# escape any command aliases

\[command]
e.g. if rm is aliased for 'rm -i', you can escape the alias by prepending a backslash: rm [file] # WILL prompt for confirmation per the alias \rm [file] # will NOT prompt for confirmation per the default behavior of the command

98
2009-02-11 19:34:21

## 4 Alternatives + Submit Alt

• A simple directive which disables all aliases and functions for the command immediately following it. Shortcut for the bash built-in 'command' - "command linefoo". Think, {sic}... Show Sample Output

19
\foo
· 2011-09-23 11:00:35
• say, someone has aliased ls to 'ls --color=always' and you want to temporarily override the alias (it does not override functions) Show Sample Output

5
\ls
· 2012-01-05 00:35:49
• Most distributions alias cp to 'cp -i', which means when you attempt to copy into a directory that already contains the file, cp will prompt to overwrite. A great default to have, but when you mean to overwrite thousands of files, you don't want to sit there hitting [y] then [enter] thousands of times. Enter the backslash. It runs the command unaliased, so as in the example, cp will happily overwrite existing files much in the way mv works. Show Sample Output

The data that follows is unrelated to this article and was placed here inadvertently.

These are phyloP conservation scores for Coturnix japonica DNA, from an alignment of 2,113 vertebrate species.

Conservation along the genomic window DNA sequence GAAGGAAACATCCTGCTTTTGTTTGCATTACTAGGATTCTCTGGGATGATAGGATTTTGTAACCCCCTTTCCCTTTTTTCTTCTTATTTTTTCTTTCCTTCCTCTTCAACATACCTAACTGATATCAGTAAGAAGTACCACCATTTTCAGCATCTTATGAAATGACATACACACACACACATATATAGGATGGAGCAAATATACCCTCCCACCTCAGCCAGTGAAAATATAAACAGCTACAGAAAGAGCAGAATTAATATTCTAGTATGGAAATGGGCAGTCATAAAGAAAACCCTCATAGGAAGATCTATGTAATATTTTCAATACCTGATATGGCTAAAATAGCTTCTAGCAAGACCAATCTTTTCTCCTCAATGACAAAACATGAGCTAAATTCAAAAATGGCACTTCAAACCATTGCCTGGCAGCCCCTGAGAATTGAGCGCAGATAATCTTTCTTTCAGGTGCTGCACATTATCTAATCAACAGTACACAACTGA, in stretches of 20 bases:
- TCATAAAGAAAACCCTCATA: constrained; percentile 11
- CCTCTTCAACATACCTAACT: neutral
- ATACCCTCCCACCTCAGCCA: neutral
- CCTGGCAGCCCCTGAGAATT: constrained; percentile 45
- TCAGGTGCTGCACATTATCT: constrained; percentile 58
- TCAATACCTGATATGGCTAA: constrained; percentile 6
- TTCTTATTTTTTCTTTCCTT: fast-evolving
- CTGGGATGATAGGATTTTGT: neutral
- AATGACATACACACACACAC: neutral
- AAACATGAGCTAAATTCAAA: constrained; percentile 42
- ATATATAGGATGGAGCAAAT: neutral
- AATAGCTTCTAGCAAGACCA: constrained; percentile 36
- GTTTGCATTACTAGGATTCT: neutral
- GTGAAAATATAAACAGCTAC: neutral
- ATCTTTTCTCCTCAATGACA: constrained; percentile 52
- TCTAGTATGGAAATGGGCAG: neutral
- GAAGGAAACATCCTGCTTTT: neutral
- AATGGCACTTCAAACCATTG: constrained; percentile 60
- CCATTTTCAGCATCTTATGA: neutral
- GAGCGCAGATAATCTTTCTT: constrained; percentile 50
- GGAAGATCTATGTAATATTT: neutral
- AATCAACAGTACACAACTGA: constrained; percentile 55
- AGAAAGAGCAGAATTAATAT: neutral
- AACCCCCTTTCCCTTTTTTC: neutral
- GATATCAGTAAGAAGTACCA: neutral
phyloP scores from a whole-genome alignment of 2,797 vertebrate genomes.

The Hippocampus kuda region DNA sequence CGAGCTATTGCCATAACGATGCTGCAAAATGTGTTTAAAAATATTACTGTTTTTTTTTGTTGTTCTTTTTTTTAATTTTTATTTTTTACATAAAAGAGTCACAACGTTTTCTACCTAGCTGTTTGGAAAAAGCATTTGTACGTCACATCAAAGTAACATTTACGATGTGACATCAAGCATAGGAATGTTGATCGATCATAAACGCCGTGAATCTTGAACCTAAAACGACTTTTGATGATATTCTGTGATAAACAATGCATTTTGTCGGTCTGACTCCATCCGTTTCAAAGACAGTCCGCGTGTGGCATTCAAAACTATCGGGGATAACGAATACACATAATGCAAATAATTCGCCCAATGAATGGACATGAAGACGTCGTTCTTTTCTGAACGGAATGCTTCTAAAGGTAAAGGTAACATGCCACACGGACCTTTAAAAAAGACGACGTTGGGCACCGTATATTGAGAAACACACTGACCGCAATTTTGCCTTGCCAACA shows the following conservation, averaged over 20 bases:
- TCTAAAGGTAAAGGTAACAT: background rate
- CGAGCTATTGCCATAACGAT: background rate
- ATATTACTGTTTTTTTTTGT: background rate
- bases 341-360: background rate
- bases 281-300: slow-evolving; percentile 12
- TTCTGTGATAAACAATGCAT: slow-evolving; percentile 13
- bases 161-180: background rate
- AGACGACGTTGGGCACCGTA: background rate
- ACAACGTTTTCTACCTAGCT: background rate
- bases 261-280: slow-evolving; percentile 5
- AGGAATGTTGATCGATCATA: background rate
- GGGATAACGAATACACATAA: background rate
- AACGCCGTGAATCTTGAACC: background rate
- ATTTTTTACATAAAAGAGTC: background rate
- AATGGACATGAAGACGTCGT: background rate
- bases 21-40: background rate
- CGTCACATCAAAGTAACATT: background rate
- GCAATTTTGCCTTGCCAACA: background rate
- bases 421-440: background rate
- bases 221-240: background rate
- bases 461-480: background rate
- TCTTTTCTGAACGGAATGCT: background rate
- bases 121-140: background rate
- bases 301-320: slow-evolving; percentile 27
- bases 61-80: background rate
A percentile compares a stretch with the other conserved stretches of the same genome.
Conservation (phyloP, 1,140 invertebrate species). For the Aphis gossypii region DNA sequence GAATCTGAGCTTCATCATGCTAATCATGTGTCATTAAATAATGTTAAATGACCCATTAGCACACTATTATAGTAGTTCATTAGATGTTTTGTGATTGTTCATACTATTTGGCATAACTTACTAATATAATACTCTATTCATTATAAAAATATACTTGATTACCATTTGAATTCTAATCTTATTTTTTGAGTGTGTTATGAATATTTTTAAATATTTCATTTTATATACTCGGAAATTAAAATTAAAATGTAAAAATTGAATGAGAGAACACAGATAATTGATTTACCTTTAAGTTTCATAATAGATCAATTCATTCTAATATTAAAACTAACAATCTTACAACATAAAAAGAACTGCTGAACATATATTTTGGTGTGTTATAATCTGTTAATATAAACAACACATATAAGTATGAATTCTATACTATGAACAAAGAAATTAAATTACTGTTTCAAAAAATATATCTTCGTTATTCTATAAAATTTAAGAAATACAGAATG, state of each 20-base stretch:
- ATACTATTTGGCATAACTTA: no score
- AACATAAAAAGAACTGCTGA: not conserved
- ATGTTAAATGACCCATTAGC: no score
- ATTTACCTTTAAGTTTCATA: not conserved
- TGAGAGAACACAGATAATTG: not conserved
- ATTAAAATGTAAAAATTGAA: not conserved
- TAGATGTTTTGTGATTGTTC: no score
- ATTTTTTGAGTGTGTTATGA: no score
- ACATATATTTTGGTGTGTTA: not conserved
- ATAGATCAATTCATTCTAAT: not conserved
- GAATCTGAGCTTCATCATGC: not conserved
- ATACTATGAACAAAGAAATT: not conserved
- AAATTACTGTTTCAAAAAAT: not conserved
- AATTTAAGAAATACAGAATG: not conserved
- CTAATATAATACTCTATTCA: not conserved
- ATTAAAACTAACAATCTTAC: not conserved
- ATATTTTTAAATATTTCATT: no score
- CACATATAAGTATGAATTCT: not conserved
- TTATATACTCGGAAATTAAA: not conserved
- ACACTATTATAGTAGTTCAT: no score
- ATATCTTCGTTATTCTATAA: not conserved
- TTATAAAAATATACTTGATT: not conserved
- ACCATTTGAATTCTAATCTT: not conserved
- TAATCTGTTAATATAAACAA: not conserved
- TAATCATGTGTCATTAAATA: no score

1
\[command]
· 2015-01-15 18:31:50
• if you have a alias like this: alias cp='cp -i' # cp file1 file1.bak equal to # cp -i file1 file1.bak (it will not overwrite file1.bak if it exist) # \cp file1 file1.bak equal to # /bin/cp file1 file1.bak (skip alias settings, it will overwrite file1.bak if it exist)

-1
\<command>
· 2011-05-06 15:45:31

### What Others Think

This is particularly useful for 'rm', which many distributions insist on aliasing to 'rm -i' (ignoring the bad habits that this inculcates).
mkc · 605 weeks and 6 days ago
I usually type in the full path to the command to make sure I'm using both the unaliased command and also to make sure I'm not launching something out of /usr/local/bin/. Using full paths to commands is also a good habit for any scripts that may run with elevated privileges.
Mozai · 453 weeks and 5 days ago
NOTE: Any type of quoting will work: backslash, single quote, double quote. The Bash Reference Manual says "The first word of each simple command, if unquoted, is checked to see if it has an alias." Thus, these will all execute the real unaliased rm command: \rm file 'r'm file "r"m file 'rm' file "rm" file command rm file The last example doesn't rely on quoting. Moreover, it will execute the rm command even if your defined rm as a function.
Robin · 453 weeks and 5 days ago
Why not use command ... or builtin ... ... to make the selection with Bash? This also circumvents aliases and is safe for use in scripts.
assarbad · 448 weeks ago
Many distributions insist on 'rm -i' only as a root, and it's done for a good reason
OutputLogic · 435 weeks and 1 day ago

### What do you think?

Any thoughts on this command? Does it work on your machine? Can you do the same thing with only 14 characters?

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